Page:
After college, I had NO CLUE how much money I would need every month to feed myself.
I was in for a rude awakening when I realized that getting Chipotle for lunch Monday-Friday cost $200/month alone. Yikes!
I felt so frustrated that I wasn’t saving even though I had a legit salary. Student loans weren’t part of the picture for me, which is the best position to be in for saving money. But it just didn’t happen. I broke even for the first 6ish months out of school.
Money scared me. I was scared to look at my credit card statements and really look at where my money went. But when I did, I realized that money isn’t something to fear; we can control it and tell it where to go. That’s essentially what a budget does!
At 22, it was clear where I had to cut back on spending: bar hopping, taxis, clothes and food. That’s when I got into meal prep and kept track of my grocery budget.
Meal prepping helped me enjoy home cooked food more than takeout and helped me fall in love with cooking. Savings came pretty easy after that.
Unlike fixed expenses like rent, utilities and Netflix, a food budget is hard to nail down.
Think about all the factors:
- Where you live (and how much groceries typically cost in your region)
- Your income
- How much you need to eat to be full and satisfied
- Any dietary restrictions/preferences you may have (vegetarian, vegan, gluten-free etc)
- What supermarkets are convenient for you to get to
- How much you cook vs dine out or eat take out
- Your food priorities (eating only organic, trying to only eat “clean” etc)
You also have to decide if you want to include dining out or takeout is included in your food budget! It’s tough, but in this post I want to walk you through the three steps to take to get a solid idea of how much you should/can spend on food.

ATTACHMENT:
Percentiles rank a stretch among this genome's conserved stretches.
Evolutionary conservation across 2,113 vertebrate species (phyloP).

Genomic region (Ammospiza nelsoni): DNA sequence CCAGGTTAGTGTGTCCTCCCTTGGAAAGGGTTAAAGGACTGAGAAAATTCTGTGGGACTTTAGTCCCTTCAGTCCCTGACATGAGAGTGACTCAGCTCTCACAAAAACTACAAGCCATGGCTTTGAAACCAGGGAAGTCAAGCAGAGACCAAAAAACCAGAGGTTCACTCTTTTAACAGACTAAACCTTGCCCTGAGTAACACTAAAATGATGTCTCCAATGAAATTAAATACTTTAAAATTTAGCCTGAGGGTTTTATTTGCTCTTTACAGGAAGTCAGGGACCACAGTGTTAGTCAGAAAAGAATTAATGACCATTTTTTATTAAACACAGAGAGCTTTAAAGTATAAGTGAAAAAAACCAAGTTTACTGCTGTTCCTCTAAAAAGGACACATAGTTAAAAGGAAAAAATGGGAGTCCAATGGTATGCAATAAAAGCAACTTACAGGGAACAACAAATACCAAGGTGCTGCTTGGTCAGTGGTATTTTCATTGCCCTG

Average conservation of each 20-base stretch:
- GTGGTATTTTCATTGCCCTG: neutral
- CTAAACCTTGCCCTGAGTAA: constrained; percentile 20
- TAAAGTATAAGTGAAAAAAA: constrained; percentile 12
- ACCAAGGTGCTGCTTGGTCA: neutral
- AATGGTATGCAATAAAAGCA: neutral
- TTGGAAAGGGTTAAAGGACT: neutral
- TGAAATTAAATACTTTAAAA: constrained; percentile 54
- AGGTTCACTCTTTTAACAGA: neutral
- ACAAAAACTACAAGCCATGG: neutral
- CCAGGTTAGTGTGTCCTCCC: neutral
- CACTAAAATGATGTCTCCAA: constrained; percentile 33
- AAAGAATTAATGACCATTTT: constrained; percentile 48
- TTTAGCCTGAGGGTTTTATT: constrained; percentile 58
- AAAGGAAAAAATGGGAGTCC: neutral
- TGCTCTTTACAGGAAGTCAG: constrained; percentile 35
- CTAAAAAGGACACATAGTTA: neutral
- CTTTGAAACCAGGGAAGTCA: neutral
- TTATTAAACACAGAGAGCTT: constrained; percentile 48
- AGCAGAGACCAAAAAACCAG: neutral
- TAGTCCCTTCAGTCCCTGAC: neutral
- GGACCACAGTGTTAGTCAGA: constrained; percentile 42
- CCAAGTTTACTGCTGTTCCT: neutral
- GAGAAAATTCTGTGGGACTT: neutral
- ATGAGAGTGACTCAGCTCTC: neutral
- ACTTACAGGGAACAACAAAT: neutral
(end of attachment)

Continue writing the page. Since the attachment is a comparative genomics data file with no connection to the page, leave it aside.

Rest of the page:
My original food budget (after I got my life together) looked something like this:
Groceries: $60/week | $240/mo
Restaurants: $40/week | $160/mo
Takeout: $30/mo (this wasn’t a weekly thing for me)
Total: $100/week | $450/mo
I used to include alcohol/bars in my food budget, but since I go out so rarely it’s just part of my “entertainment” budget now.
How does $450/month for a single person in New York City sound to you?
Keep in mind this was my budget when I lived alone in Manhattan, where food is more expensive than other places I’ve lived like a small town in Colorado. I also live with my partner now, and somehow we spend $500/month on food together including restaurants.
I don’t have dietary restrictions, I don’t care about buying organic (then my budget would have to be higher) and I eat most of my meals at home. When I do eat out, I don’t go to expensive places. My life is pretty sedentary, so I don’t need to eat as much food as, say, a professional basketball player! My store of choice is Key Foods or a chain store that’s similar, not health food specialty stores. I could probably buy cheaper groceries if I was willing to travel, but I don’t want to spend hours shlepping to stores in different boroughs and riding the subway just to pick up groceries! (I hate the subway. A lot.)
See how all of these factors matter?
I can’t say what the best/most ideal food budget is. But I CAN help you nail down one that’s realistic for you, your needs, your income and where you live. Let’s start with the most important question/step:
1. How much did you spend last month on food?
This is the easiest way to start nailing down a food budget.
You can easily review your food spending over the last month if you use a credit card by logging into your bank’s site and reviewing the last statement. Add up every charge from grocery stores, restaurants and takeout places. While doing this, you’ll really get to see how often you eat out vs. grocery shop and how the two compare.